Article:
Juggling Life as a Teenager

Our intelligence is classified by a number or letter that ultimately defines our future. 

Our intelligence is classified by a number or letter that ultimately defines our future. https://www.microbizmag.co.uk/

Caitlyn Sadofsky, Sports Editor

My mom has always told me how proud she is of me. It makes me feel accomplished and proud of myself, but then I remember that I still have so much more to go. All that I’ve accomplished could be washed down the drain with any mistake. That’s a lot of pressure for a 15-year-old.

Adults always say that the years spent in high school are the ones you will never forget. Whoever said this first forgot to mention that those years weren’t all sunshine and rainbows. What they didn’t mention was the stress, the fear of disappointment, and the pressure of success. Once every detail and factor of life is forced into our developing brains, we are set off on our own, hoping to succeed. Our intelligence is classified by a number or letter that ultimately defines our future.
High school is basically one big test to determine how capable a person is to survive in ‘the real world’. It’s the time to learn about priorities and how to get them straight. However, this isn’t something taught by teachers. Priorities are the things someone must figure out on their own. There are so many more things all thrown at once and we are expected to juggle it all with one hand.

All of my time is often spread too thin between the demands of school, work, sports, and clubs. When I am asked what I like to do in my free time, I never really have a definite answer. In reality, I don’t have much free time. When I’m not doing homework, working, or physically at school, I’m getting ready for bed or taking a shower. When working seven hours both days of my weekend and almost every day throughout the week, things get stressful.

The fear of failure often burdens my mind as I realize what’s expected of me”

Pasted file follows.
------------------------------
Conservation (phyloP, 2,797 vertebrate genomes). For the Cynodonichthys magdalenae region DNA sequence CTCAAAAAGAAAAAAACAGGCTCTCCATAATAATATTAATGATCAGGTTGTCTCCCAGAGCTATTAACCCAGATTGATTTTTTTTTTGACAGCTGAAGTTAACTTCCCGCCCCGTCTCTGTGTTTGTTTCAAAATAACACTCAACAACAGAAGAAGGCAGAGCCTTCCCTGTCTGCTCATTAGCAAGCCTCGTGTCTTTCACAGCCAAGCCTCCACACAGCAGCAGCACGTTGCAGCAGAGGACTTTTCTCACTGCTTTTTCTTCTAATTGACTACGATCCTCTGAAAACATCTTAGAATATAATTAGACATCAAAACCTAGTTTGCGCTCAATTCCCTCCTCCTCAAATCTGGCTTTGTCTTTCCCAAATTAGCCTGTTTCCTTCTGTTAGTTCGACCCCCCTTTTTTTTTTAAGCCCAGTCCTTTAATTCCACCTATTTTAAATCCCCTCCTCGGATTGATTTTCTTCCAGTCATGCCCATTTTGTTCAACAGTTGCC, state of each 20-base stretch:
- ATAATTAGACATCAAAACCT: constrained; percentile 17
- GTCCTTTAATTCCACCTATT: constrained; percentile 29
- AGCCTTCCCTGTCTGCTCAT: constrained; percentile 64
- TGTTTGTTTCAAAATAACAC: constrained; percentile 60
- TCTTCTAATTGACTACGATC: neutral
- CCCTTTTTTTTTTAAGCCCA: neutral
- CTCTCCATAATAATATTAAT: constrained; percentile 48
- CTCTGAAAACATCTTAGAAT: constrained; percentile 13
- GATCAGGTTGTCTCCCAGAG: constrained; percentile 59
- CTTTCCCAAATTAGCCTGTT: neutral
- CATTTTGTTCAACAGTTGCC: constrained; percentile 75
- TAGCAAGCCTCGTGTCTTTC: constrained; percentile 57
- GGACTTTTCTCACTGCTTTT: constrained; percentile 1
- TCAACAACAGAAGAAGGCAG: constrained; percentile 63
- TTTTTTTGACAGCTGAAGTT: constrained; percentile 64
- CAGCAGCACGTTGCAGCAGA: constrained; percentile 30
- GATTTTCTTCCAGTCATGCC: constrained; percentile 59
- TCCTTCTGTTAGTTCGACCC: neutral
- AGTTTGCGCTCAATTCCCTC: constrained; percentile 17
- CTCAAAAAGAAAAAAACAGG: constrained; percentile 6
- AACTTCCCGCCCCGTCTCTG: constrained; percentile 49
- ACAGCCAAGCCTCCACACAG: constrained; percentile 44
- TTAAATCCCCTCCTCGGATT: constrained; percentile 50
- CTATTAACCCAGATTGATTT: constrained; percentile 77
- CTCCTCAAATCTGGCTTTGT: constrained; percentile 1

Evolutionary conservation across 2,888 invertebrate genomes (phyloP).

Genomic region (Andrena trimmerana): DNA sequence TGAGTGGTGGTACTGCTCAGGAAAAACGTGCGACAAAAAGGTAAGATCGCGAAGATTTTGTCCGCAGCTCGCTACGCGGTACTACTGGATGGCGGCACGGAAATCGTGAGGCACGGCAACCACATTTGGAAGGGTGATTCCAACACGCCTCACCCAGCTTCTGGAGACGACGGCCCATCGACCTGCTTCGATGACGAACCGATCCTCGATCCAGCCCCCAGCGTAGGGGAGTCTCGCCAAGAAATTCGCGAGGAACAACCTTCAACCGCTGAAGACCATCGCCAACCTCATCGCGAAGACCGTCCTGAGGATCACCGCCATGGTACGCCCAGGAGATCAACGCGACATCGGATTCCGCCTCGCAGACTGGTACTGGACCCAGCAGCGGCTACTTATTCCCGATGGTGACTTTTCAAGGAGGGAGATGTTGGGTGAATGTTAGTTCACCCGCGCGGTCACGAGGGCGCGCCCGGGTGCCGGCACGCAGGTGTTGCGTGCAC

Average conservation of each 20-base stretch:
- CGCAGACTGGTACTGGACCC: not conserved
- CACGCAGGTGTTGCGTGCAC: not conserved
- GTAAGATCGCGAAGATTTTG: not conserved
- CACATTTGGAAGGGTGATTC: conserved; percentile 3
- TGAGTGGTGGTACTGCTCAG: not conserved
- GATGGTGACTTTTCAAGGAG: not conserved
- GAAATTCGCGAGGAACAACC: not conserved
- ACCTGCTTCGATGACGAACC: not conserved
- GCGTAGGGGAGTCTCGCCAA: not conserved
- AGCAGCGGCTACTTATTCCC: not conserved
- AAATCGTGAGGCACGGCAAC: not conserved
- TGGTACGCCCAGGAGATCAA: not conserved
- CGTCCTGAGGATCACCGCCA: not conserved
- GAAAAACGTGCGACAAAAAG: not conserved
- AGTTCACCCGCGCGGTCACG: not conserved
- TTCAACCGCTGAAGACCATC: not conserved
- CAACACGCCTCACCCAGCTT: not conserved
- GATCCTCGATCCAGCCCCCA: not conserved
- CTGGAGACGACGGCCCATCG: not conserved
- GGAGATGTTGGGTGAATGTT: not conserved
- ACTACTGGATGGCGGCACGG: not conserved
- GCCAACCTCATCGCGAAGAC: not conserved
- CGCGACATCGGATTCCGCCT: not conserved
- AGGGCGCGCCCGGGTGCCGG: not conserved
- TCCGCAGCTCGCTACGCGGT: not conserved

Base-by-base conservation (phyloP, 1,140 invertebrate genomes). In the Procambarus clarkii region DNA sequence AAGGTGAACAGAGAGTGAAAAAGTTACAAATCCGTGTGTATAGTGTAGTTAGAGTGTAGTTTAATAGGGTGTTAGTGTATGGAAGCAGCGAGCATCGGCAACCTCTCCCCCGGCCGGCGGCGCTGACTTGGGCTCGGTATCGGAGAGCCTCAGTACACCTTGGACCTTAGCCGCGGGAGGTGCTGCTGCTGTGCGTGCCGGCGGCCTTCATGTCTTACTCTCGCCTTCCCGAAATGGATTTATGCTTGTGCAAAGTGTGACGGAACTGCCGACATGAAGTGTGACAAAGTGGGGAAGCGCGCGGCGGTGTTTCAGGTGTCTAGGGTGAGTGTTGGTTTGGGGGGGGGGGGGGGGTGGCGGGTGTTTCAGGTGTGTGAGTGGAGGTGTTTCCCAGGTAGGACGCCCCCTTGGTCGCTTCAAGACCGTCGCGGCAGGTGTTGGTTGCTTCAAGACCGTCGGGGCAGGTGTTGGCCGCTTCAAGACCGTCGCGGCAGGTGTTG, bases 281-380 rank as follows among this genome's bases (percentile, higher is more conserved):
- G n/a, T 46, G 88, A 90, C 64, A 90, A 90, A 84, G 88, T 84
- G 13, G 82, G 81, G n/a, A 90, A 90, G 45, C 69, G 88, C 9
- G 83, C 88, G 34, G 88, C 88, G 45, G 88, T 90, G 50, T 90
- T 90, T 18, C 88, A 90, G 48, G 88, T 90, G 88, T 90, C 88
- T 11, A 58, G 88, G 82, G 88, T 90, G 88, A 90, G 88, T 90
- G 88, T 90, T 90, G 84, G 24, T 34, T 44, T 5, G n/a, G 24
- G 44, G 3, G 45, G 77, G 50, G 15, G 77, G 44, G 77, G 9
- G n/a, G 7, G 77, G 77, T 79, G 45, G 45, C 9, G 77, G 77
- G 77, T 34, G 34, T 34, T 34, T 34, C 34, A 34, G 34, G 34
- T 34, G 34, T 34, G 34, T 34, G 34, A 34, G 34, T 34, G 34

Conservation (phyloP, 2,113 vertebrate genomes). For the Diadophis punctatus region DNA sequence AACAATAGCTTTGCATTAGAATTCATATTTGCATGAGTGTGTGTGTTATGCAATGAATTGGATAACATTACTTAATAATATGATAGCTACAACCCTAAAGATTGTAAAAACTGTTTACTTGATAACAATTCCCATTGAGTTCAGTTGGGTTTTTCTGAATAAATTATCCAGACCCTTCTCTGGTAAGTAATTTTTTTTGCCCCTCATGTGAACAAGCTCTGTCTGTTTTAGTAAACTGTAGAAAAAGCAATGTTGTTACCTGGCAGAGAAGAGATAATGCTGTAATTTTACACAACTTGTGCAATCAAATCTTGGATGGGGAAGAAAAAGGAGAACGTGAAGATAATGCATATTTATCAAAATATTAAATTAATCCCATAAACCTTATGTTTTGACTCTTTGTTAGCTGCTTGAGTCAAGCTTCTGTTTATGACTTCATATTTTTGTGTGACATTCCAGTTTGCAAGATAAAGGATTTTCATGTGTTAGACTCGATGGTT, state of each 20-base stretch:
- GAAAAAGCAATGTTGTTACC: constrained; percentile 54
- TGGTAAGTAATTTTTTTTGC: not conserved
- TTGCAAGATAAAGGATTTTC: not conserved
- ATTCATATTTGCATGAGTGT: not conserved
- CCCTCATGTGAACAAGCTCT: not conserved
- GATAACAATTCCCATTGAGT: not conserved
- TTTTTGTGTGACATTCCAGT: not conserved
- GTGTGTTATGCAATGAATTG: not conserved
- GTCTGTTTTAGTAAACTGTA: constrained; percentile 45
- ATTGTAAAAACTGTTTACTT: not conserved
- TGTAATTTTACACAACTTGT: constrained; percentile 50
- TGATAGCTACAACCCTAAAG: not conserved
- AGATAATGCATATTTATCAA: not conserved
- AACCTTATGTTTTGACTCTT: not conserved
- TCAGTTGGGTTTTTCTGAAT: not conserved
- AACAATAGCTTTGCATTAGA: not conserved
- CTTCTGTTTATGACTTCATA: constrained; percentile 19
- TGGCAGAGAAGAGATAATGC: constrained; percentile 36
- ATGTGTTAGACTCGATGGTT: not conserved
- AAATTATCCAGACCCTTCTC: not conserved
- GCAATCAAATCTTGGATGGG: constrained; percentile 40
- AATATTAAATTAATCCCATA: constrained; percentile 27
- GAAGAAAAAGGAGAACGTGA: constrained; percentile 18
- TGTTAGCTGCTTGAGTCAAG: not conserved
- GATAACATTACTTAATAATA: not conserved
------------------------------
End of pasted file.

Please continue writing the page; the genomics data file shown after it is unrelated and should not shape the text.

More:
I know that this stress is universal and everyone feels overwhelmed at times. Imed Bouchrika, an expert on the mental demands students face, offers a variety of statistics on the startling increase in student stress. The article states that, “Three quarters (75%) of American high schoolers and half of middle schoolers described themselves as ‘often or always feeling stressed’ by schoolwork.” It’s likely that many students at MIA are a part of that 75%.

Lily Douglas, a sophomore at Marco Island Academy goes through similar struggles. When asked about the hardest part of this school year, Lily says that, “Preparing for state testing and being ready for all the exams has been hard. I’m not used to having all the tests, and now I have like 20.” Marco Island Academy is a school that prepares students for the rigors of a college education. Being the number one school with the highest test scores in all of Collier County, the testing season is the most stressful part of the year for both students and staff.

On top of the already stressful workload that students face at Marco Island Academy, many also take on jobs during the school year. Charli Noyes, a sophomore at Marco Island Academy, is one of these students. She works three to four days a week at an ice cream shop right after school for about five hours each day. Along with work, she is an active member in Key Club and track. Charli also experiences the stress of academics, saying that, “The most stressful part of school is having the pressure of keeping all A’s.” With COVID-19 still around, missing school for being contact-traced or sick in general makes keeping good grades even more difficult.

The one thing I always try to remember is to be positive. As a sophomore in high school, I will admit that there are many fun and exciting memories that you will make throughout your four years. School dances, summer, and weekends will help create some of the best memories of our lives.

Even though it’s hard to juggle school work, sports, my job, and volunteering, I know that it will all pay off in the end. High school so far has already brought me so many unforgettable memories and friendships. I can only hope that these four years really will prepare me for ‘the real world’. I don’t want to let anyone down, especially myself.